F a n c
y D i v e
Background: This humorous poem by Shel Silverstein includes
action words that can be expressed through movements created by the
students. The teacher reads the poem text as the accompaniment to
the movements. Shel Silverstein was born in Chicago in 1932 and is
best know in children's literature for his poetry; however he was
also a cartoonist, composer, lyricist and folksinger. He died on May
10, 1999. Other popular texts by Silverstein are Where the
Sidewalk Ends (1981), Falling Up (1996), The
Giving Tree (1964) and A Light in the Attic (1982) and
The Missing Piece (1982).
Grade Level: 2-5
Formation: Random students in a personal space with space to
move without bumping into other students.
Equipment: Poem Fancy Dive by Shel Silverstein from
his popular book, A Light in the Attic (1982) New York:
Harper and Row Publishers Pictures of people diving.
In this dance the poem is read two times by the teacher while the
students listen. During the first reading, the students are asked to
listen to the humor in the poem. In the second reading the
students are asked to listen for words that depict actions. Students
identify the words such as, dove, twirl, twist, bounced, spun among
Full poem text p. 30.
The fanciest dive that ever was dove
Was done by Melissa of Coconut Grove.
She bounced on the board and flew into the air
With a twist of her head and a twirl of her hair.
She did thirty-four jackknives, backflipped and spun,
Quadruple gainered, and reached for the sun,
And then somersaulted nine times and a quarter -
And looked down and saw that the pool had no water.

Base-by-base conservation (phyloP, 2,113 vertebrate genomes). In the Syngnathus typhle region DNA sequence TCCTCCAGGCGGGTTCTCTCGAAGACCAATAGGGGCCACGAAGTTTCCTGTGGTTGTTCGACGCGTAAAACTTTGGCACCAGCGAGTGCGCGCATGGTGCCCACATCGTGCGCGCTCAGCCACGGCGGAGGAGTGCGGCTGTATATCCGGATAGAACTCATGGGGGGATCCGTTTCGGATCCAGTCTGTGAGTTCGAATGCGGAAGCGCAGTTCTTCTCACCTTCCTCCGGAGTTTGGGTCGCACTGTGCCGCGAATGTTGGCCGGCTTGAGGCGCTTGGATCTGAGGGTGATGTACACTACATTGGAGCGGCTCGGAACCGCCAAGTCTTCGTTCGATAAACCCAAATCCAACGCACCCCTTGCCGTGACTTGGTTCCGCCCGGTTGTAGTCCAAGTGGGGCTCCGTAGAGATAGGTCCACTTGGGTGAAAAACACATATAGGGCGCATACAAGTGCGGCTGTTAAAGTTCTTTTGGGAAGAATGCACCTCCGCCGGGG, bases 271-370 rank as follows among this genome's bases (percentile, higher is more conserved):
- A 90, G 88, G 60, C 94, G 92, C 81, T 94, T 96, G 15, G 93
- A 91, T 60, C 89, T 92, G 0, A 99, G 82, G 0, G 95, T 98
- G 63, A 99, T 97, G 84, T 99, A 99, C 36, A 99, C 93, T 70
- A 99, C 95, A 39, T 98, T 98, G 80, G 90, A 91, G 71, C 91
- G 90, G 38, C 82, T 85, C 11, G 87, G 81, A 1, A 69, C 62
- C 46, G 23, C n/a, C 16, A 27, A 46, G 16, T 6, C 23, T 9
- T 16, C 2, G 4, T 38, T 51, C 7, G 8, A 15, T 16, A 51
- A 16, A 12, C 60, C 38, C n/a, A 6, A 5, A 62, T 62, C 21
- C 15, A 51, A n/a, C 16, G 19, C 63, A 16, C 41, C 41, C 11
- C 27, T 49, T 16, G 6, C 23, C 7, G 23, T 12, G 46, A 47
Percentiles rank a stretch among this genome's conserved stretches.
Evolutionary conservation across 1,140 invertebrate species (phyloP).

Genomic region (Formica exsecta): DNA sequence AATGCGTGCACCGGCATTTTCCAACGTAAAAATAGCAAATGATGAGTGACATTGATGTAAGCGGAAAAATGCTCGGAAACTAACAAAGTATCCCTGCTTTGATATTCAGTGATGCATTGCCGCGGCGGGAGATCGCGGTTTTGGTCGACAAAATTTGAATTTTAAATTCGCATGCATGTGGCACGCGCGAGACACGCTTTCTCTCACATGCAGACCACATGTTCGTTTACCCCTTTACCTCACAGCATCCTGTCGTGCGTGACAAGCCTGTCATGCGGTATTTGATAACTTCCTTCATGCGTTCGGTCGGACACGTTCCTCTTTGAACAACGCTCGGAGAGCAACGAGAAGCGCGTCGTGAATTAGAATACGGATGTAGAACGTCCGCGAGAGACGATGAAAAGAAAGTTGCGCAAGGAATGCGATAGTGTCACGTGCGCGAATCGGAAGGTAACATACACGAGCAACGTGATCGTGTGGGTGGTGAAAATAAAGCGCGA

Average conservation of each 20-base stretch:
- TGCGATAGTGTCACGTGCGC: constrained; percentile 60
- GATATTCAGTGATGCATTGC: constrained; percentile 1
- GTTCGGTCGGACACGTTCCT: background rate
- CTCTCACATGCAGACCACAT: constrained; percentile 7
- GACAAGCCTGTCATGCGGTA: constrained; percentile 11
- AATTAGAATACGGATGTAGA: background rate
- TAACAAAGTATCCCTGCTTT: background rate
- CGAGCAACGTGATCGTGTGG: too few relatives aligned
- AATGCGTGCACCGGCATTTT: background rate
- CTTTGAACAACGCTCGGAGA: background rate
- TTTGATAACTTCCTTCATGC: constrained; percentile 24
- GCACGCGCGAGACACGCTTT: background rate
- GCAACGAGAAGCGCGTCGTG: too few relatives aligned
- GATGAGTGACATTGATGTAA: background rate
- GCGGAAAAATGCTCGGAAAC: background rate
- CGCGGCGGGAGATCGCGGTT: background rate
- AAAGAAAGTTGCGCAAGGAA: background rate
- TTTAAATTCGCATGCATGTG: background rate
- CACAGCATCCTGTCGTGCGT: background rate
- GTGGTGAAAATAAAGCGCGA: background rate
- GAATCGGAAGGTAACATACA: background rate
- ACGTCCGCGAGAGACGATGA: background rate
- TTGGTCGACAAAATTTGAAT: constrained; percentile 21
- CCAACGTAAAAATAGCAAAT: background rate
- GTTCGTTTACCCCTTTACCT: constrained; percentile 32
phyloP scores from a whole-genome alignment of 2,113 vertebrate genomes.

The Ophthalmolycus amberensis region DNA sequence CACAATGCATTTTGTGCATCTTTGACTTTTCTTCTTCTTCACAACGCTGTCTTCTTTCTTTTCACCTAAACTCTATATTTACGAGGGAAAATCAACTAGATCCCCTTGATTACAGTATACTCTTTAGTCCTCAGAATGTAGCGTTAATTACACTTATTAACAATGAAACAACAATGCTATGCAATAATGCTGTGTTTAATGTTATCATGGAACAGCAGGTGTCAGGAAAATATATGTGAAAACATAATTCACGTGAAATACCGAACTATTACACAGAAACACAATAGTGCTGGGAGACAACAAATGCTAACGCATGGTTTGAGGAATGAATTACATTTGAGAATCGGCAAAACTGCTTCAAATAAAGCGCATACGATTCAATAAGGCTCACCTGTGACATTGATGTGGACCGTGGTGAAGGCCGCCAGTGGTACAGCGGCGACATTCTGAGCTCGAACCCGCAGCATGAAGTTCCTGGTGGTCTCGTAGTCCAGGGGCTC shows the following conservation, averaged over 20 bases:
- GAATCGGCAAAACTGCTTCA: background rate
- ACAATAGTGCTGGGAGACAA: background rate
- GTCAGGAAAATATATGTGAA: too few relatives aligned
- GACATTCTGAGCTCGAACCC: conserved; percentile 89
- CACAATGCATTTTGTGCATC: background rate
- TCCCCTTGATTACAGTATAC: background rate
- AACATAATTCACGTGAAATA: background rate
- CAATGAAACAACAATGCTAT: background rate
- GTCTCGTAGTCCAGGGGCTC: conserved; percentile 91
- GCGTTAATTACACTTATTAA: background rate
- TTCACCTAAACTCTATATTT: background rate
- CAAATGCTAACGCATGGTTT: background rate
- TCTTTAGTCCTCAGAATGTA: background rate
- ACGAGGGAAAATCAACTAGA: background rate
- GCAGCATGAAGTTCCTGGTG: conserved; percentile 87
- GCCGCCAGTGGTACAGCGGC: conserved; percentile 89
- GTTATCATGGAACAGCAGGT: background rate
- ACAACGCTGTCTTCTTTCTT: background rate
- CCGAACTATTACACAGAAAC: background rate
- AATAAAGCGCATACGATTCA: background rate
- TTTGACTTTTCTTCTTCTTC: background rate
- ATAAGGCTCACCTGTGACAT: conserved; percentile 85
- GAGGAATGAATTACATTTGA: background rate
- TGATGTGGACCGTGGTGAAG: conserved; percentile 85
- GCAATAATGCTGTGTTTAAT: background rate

The teacher reads each line of the poem while students create
movements to represent the text.
"The fanciest dive" - Each student makes a shape with his or her
body demonstrating someone who is about to dive in to a pool.
"that ever was dove" - Each student makes a second diving shape that
is different from the first.
"Was done by Melissa of Coconut Grove." Each student creates a new
diving shape, a crazy or unusual shape for a dive.
The teacher repeats the first three phrases while the students
perform the sequence of diving shapes.
"She bounced on the board" - Students do three jumps or hops while
maintaining the third diving shape.
"and flew into the air" - Students take two or three running steps,
jump up, land on two feet and hold a still shape.
"With a twist of her head and a twirl of her hair." While holding
the still shape from the jump, student make one small quick twist of
their head to the right or left and then move their head and upper
body in a big circle.
The teacher repeats the poem from the beginning adding the new
"She did thirty-four jackknives, backflipped and spun," - Students
do four (not thirty-four) bend and stretch movements to a count of
four. They can bend at the waist or bend a body part such as an arm,
finger, or leg. The bending is followed by a spin on one or two
"Quadrupled gainered, and reached for the sun," Students walk four
steps forward and then four steps backward while circling their
arms. Then, slowly rise up on their toes while reaching with
arms toward the sun. The hold this balance for four counts.
"And then somersaulted nine times and a quarter-" Students spin the
place while changing levels from high to low to high.
"And looked down and saw that the pool had no water." In this last
movement the students stand on one foot or on two feet and wildly
wave their arms and legs for 8 counts.
The teacher repeats the poem from the line, "She did thirty-four
jackknives," to provide a practice time for the students to
coordinate the movements with the words.
The teacher reads the entire poem from the beginning as students
perform the movements that correspond to the words. The
teacher should pause after each line to allow the movements to occur
before reading the next line.